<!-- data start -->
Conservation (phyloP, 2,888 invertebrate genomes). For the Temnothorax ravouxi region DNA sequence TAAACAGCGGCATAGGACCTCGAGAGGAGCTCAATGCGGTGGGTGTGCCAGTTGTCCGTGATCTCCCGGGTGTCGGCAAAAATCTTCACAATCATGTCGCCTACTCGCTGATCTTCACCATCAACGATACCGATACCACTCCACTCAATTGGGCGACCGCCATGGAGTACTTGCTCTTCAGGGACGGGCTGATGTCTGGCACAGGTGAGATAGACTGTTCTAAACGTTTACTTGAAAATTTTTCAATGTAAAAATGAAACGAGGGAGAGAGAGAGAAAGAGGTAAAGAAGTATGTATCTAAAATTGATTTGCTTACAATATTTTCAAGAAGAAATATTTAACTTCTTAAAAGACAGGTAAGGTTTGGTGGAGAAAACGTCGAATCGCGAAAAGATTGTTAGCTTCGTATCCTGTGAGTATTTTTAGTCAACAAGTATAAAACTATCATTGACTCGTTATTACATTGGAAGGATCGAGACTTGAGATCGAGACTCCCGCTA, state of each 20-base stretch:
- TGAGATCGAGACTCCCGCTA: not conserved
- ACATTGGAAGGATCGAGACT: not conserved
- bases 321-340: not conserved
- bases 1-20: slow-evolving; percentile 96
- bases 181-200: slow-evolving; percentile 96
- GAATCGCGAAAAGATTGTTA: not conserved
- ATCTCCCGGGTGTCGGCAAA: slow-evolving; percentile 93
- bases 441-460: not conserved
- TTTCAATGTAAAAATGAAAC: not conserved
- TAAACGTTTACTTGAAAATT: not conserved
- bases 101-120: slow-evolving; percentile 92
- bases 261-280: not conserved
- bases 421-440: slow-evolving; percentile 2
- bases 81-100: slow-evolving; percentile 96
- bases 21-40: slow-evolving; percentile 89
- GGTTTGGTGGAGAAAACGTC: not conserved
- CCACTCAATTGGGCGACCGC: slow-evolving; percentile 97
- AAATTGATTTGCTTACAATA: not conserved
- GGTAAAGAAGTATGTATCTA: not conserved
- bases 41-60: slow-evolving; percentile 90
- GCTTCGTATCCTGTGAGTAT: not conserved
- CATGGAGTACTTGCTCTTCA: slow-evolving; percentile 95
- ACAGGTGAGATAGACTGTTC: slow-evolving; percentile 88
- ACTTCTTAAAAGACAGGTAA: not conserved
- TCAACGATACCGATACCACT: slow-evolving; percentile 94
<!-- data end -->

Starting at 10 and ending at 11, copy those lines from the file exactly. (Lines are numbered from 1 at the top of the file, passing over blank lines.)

- TTTCAATGTAAAAATGAAAC: not conserved
- TAAACGTTTACTTGAAAATT: not conserved